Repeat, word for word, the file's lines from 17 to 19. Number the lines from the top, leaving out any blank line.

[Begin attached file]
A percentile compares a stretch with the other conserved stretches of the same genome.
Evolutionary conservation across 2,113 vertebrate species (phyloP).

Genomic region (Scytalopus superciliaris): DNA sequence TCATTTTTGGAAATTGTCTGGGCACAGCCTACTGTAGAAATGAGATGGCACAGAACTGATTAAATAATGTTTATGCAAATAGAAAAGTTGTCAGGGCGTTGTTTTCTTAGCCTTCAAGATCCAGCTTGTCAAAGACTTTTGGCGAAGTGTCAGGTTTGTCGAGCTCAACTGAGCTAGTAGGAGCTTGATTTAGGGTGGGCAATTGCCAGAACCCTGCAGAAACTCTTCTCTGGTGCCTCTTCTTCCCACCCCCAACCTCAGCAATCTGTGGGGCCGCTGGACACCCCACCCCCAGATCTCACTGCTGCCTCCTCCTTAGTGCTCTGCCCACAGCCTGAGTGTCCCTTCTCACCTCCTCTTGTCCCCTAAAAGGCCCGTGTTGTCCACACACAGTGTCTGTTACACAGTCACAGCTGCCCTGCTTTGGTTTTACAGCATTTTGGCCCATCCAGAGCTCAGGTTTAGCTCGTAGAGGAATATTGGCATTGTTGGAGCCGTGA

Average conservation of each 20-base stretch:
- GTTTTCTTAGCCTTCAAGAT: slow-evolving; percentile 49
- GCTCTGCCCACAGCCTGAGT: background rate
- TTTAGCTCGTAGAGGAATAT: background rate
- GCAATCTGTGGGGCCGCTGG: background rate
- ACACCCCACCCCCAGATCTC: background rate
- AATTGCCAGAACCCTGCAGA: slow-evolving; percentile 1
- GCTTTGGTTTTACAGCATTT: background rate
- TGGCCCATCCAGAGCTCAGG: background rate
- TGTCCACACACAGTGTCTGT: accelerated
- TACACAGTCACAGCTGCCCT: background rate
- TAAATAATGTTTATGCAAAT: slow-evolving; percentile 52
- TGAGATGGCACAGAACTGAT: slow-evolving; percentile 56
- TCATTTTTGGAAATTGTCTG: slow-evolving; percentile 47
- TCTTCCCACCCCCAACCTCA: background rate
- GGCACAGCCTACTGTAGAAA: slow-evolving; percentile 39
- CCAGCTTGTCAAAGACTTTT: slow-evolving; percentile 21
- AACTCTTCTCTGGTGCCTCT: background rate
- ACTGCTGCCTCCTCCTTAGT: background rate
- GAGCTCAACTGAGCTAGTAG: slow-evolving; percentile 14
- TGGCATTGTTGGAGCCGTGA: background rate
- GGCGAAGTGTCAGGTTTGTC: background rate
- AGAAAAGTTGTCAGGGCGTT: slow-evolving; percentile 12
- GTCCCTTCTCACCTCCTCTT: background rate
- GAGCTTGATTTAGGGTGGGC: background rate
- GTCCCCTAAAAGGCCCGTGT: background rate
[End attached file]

- TCATTTTTGGAAATTGTCTG: slow-evolving; percentile 47
- TCTTCCCACCCCCAACCTCA: background rate
- GGCACAGCCTACTGTAGAAA: slow-evolving; percentile 39